One-third of the participants in the PROUD trial had HIV-positive partners. Despite being labelled a “promiscuity pill” by tabloids, PrEP did not lead to higher rates of sexually transmitted infections, such as chlamydia.

In San Francisco – where roughly 20 per cent of the city’s 30,000-strong gay and bisexual male population are thought to be using PrEP – new HIV infections dropped by 17 per cent in 2015 compared with the year before. Four London sexual health clinics saw a fall of 40 per cent last year, compared with 2015, which some experts ascribe to growing numbers buying generic versions of Truvada from online pharmacies in India and Swaziland for around £40 a month.

Of the 544 people in the PROUD trial, only 350 still want access to PrEP. Dodd no longer takes it. “The sense of security it provides enabled me to develop a long-term relationship – something I couldn’t do before,” he says. “People take it for the period they need and won’t take it forever – as opposed to the lifetime cost of treating someone for HIV.”

Justin Harbottle, 34

justinbigissuenorth“Three years ago, I had an unconfirmed HIV test and I thought taking a daily pill would avoid that level of anxiety and heartache again. This is the first time in my adult life where I haven’t lived in perpetual fear. My mental health feels better – I can make better choices. When I first used to tell people I was on PrEP, they’d block me on dating apps – that perception has changed now. We’ve got equal marriage and that’s nice on the surface, but scratch beneath that, there’s a view that gay men’s health doesn’t matter – or HIV is their own fault. You can’t ‘opt out’ of HIV as a gay man – it’s a health inequality. One of the things that people on the PROUD study struggled to talk about was the increase in pleasure. It was acceptable to say ‘I’m not afraid anymore’, but you weren’t allowed to admit to liking sex without a condom. For gay men, having sex without a condom – ‘barebacking’ – is a bad, sinful, disease-ridden thing. Whereas for straight people, it’s just called ‘having sex’. Your mother had bareback sex – that’s how you’re here. We’re not indifferent party boys – we care about our health and that of others.”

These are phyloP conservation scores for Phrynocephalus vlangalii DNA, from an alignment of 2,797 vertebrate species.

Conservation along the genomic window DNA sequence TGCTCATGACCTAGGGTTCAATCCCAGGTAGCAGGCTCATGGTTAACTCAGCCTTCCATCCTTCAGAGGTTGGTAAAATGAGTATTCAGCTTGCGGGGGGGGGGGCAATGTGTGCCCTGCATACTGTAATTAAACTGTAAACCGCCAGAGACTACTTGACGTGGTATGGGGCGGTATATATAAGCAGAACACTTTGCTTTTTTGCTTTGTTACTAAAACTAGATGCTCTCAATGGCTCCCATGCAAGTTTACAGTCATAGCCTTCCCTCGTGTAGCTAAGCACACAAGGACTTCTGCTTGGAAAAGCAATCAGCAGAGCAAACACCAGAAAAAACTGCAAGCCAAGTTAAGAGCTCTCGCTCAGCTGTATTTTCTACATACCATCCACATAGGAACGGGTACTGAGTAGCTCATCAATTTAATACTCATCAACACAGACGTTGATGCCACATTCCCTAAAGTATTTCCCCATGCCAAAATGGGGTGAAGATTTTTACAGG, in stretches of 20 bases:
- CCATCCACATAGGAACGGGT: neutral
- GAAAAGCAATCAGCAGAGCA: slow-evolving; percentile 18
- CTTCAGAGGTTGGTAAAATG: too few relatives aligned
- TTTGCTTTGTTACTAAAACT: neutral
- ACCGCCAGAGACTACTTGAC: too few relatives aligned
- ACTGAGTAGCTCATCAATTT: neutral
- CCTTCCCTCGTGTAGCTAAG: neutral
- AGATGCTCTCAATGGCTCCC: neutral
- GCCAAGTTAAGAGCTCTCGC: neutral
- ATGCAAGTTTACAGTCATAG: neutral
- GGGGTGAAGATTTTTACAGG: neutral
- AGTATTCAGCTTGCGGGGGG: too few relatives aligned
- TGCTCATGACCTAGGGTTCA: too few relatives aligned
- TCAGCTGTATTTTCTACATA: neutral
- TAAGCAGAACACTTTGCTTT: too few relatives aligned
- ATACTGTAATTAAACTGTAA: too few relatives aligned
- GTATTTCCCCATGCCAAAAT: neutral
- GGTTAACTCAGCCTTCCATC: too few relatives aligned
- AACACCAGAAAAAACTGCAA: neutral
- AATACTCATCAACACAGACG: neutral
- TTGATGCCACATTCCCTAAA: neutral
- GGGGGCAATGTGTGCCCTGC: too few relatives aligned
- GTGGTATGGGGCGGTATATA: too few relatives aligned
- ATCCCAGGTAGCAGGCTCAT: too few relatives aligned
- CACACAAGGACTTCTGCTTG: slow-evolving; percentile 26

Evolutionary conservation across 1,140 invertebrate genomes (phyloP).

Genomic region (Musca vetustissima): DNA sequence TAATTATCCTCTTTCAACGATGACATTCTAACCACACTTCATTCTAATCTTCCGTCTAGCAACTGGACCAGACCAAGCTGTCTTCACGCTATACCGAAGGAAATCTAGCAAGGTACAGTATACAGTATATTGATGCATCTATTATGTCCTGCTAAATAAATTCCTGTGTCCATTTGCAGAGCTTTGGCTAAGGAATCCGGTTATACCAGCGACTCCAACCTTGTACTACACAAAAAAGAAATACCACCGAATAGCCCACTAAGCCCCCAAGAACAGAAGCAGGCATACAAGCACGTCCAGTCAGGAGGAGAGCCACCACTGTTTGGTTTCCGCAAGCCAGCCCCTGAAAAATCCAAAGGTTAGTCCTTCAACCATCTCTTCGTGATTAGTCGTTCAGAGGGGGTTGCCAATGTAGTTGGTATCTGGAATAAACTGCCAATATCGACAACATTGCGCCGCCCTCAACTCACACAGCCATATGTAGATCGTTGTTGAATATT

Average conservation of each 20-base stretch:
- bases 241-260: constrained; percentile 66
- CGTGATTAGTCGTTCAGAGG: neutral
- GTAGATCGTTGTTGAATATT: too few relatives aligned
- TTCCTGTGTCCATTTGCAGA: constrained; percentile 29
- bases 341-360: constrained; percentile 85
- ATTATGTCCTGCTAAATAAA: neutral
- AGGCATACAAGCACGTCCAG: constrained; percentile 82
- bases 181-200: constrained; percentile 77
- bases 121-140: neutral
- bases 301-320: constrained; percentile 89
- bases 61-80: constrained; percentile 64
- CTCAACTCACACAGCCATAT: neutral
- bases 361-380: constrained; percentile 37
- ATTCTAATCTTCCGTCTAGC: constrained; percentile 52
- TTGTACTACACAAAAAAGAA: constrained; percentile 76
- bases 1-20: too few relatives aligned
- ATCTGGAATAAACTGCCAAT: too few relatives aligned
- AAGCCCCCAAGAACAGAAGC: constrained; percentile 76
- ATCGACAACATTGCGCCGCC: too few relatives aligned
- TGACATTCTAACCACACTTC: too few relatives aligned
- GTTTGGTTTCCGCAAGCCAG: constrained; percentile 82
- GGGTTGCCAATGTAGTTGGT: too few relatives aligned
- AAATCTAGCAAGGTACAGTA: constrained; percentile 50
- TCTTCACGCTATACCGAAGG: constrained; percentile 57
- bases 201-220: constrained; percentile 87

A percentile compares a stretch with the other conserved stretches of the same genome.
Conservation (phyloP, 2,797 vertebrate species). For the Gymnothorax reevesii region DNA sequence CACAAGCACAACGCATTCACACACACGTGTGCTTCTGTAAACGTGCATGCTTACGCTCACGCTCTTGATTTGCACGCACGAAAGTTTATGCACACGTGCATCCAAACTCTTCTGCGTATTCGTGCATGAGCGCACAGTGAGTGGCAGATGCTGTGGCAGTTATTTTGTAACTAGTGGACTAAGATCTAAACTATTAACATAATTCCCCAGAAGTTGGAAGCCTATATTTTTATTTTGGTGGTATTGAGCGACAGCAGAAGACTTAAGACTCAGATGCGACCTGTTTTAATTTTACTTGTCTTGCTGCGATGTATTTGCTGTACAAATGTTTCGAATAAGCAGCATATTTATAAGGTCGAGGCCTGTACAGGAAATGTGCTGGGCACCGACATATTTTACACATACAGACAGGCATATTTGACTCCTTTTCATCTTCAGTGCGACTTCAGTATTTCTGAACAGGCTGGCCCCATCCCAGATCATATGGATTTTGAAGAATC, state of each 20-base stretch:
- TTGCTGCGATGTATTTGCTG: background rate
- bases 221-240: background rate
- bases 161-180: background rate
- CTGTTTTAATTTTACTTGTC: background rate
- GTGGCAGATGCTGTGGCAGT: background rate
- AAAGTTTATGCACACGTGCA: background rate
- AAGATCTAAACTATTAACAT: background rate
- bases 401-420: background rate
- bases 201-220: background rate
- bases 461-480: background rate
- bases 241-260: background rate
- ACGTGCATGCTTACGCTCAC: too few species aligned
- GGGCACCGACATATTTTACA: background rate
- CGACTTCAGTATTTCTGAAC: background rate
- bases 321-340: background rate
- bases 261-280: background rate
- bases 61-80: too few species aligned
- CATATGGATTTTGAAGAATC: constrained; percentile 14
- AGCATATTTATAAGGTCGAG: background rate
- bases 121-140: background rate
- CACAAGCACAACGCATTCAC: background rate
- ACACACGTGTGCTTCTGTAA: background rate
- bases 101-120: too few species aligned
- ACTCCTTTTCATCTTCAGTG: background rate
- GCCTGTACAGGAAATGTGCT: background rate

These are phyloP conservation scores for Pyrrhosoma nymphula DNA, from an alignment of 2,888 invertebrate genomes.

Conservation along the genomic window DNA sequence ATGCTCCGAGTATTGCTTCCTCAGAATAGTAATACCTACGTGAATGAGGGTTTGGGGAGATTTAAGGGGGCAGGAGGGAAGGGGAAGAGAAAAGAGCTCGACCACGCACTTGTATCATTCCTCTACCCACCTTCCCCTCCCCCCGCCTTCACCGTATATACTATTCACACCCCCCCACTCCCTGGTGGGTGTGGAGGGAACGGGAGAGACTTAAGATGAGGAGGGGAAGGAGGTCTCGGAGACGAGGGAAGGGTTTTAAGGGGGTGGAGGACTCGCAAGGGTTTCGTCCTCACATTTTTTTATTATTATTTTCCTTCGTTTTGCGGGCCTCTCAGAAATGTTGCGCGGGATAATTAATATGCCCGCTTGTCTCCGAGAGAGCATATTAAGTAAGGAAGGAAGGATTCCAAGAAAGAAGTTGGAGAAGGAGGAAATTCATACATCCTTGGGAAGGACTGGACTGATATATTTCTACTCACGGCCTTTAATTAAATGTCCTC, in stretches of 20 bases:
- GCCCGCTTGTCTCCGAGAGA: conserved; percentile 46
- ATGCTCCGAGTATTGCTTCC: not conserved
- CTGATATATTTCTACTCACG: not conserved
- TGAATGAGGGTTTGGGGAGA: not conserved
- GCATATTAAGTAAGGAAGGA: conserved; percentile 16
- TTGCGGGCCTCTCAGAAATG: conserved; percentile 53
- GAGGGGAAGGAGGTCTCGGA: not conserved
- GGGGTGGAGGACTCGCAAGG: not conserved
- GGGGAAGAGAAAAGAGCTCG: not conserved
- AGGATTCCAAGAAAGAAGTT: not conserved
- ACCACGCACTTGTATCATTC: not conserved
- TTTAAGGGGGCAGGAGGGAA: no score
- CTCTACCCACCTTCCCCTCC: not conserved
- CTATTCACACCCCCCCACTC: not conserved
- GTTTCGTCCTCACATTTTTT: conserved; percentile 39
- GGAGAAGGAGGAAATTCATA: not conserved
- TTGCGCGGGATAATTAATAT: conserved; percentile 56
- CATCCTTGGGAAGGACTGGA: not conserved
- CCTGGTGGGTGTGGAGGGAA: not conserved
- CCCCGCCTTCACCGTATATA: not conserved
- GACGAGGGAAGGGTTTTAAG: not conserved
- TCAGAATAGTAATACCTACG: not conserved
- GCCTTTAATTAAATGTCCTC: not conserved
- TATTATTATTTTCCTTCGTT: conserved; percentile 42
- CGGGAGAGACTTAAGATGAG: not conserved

Jamsheed Master, 37

jammbigissuenorth“It’s talked about as a game-changer a lot in the press but people not wanting to die of Aids is not a game. The use of PrEP is changing the world around us – thankfully the UK won’t now be left behind. Whether we admit it or not, the fear of HIV affects us all in one way or another – it only disappeared because of PrEP. I still use condoms and my sexual behaviour hasn’t changed much, but the one big fear has been taken out of the equation. It’s truly liberating. I can just about afford to buy it online but many millions of people in the UK cannot. The NHS has a duty to all of us. Good news about a pill which can prevent people from dying a long, agonising death from Aids doesn’t sell papers. Gays demanding a pill so they can throw away their condoms at the expense of curing children dying of rare cancers is juicier. Our beloved NHS dragged its heels after years of successful research. It was only prejudice, ignorance and homophobia standing in the way.”

Junior Maxwell, 27

junion-maxwellbigissuenorth“Five months ago, I had someone arrested who was purposefully going around infecting people with HIV. That’s when I realised PrEP doesn’t just protect you from being ‘silly’, it safeguards against dangerous individuals. Even though I still use condoms, I think it’s important to use it as an extra layer of protection – I pay £45 per month for a generic version of Truvada from the internet. Many people still keep their HIV status secret, with shame restricting them from telling people about their medical condition. If you were diabetic and felt like that, it would sound bizarre.”

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Interact: Responses to PrEP: The price
of pleasure

  • Kevin Jackson
    14 Mar 2017 15:56
    This is a very good piece with a very unfortunate title. Was that an editorial choice or the authors? It just seems incongruous to me given the logical criticism of the NHS's stigma-laden proclamation around PrEP and men who have sex with men. "The Price of Prevention" would be far more accurate and nonjudgmental.